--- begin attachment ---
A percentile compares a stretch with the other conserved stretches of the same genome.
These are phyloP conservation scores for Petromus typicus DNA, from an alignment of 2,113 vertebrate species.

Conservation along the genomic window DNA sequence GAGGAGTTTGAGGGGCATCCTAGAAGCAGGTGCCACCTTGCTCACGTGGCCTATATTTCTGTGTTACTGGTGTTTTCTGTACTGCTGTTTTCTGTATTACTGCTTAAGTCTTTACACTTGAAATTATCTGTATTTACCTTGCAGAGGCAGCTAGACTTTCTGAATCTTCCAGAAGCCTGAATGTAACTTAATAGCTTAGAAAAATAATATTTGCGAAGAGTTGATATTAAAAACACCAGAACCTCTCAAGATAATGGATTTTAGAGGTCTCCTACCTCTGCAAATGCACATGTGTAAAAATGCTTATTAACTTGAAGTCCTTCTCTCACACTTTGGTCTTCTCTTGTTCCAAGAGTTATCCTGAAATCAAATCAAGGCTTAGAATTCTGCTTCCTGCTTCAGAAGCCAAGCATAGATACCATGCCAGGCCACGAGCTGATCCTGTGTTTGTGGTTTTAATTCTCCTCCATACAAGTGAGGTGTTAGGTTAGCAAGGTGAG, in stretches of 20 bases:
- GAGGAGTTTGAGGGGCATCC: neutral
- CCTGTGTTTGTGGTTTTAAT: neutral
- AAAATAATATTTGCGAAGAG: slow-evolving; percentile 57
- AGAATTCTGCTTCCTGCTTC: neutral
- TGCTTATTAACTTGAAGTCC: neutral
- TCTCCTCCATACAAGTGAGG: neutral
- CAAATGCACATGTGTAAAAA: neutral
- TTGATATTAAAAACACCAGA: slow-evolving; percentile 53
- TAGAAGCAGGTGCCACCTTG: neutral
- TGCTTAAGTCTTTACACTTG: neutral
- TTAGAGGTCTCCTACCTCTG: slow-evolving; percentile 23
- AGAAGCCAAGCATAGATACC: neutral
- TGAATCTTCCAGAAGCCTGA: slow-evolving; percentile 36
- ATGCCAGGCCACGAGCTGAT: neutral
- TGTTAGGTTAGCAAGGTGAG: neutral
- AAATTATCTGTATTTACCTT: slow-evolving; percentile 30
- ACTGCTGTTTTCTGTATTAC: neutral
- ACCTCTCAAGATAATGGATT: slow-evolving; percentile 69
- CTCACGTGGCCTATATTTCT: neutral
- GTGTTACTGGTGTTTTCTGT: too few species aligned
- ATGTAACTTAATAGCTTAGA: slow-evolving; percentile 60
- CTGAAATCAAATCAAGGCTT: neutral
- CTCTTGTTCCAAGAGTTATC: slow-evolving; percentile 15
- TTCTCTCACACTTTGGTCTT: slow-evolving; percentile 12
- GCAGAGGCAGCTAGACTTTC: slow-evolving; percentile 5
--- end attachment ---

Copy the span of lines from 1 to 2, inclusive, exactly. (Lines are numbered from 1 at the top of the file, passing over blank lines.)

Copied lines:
A percentile compares a stretch with the other conserved stretches of the same genome.
These are phyloP conservation scores for Petromus typicus DNA, from an alignment of 2,113 vertebrate species.